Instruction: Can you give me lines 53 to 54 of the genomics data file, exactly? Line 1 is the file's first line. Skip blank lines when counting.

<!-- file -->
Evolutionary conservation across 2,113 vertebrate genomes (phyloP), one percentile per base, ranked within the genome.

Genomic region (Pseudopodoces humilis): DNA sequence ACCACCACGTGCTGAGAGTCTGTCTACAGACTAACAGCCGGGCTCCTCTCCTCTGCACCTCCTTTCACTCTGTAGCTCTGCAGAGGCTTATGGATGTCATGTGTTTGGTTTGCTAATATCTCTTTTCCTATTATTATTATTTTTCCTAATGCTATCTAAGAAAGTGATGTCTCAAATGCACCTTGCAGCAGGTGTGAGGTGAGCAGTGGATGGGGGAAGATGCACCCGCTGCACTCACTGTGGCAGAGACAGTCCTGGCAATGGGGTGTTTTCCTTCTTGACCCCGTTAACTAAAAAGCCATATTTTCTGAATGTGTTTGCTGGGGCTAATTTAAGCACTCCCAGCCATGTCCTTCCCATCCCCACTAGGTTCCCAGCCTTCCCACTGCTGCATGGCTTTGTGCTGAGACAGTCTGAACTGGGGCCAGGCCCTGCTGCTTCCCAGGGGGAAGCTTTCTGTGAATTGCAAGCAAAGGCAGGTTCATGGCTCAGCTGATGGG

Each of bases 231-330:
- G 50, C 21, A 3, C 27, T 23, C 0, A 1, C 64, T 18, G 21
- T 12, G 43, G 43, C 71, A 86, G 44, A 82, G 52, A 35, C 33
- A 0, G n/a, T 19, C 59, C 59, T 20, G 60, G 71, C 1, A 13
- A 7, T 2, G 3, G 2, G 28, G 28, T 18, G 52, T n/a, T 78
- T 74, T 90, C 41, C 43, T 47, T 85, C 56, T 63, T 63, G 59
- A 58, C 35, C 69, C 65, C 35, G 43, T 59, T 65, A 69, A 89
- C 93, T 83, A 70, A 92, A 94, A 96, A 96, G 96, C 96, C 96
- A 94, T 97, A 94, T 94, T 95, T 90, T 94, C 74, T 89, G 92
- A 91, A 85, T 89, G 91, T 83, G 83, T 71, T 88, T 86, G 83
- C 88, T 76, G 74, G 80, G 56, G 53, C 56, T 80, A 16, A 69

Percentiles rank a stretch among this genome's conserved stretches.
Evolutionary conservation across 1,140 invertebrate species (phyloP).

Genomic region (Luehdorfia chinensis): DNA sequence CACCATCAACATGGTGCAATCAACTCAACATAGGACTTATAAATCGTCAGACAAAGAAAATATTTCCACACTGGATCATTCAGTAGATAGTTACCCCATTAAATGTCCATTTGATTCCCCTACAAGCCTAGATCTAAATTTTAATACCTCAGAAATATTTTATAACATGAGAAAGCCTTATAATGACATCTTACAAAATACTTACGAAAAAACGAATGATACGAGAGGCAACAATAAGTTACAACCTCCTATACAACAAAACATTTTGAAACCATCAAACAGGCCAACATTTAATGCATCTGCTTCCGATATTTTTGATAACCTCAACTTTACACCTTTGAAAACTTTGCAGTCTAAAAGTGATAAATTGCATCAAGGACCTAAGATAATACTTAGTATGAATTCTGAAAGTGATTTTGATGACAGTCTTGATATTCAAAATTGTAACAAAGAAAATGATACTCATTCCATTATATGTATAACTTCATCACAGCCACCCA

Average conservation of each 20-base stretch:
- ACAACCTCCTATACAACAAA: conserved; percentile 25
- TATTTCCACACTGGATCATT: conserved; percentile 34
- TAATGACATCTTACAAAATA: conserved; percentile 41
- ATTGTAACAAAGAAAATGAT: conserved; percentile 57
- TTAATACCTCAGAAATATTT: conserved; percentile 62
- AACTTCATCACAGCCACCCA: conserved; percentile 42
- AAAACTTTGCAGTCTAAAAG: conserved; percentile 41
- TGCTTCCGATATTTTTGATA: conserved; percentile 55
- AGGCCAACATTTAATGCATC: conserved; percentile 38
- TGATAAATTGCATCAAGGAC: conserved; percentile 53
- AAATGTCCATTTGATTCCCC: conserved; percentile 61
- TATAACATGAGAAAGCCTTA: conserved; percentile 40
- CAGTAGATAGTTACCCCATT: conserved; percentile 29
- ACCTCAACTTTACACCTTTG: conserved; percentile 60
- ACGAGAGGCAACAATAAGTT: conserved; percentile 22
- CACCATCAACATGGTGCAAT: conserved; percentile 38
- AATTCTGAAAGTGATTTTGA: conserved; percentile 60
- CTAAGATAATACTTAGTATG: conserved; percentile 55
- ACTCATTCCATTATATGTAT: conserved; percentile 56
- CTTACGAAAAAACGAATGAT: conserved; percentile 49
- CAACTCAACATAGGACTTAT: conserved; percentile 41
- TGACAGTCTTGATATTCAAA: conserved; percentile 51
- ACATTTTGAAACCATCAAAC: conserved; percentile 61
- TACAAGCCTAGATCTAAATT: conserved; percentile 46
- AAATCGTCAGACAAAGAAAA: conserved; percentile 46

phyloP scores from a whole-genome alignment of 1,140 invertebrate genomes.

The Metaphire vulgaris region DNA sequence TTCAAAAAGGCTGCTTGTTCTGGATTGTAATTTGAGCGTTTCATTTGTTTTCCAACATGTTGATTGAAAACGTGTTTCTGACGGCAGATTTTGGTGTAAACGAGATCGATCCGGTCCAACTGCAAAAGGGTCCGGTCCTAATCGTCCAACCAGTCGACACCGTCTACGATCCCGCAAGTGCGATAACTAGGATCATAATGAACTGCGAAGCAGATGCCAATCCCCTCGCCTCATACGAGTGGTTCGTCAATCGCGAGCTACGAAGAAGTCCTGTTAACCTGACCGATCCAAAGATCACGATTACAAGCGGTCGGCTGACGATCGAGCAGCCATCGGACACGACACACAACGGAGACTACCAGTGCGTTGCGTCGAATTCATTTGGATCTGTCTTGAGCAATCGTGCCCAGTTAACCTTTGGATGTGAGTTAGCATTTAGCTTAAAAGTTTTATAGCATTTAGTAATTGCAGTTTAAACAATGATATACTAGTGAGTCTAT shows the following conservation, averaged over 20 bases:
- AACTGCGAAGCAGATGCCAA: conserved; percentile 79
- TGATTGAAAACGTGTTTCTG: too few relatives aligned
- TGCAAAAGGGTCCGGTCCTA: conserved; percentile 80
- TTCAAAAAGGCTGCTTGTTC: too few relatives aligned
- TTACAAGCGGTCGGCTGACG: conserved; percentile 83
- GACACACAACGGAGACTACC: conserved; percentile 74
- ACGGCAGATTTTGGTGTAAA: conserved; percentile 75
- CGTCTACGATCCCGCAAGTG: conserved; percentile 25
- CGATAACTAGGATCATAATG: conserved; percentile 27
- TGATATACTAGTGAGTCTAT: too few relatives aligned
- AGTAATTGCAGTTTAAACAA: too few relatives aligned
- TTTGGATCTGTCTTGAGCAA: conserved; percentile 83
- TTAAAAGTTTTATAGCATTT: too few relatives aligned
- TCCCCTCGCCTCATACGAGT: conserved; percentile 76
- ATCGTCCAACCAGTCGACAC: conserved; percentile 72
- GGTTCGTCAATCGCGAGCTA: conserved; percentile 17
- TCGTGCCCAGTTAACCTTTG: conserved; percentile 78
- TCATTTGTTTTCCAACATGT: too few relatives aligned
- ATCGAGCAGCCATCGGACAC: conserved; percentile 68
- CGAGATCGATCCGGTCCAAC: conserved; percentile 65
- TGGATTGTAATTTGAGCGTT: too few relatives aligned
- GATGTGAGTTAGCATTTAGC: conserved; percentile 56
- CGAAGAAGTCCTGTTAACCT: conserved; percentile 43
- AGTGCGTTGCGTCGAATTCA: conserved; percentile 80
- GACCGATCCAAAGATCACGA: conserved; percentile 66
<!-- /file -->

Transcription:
- CGATAACTAGGATCATAATG: conserved; percentile 27
- TGATATACTAGTGAGTCTAT: too few relatives aligned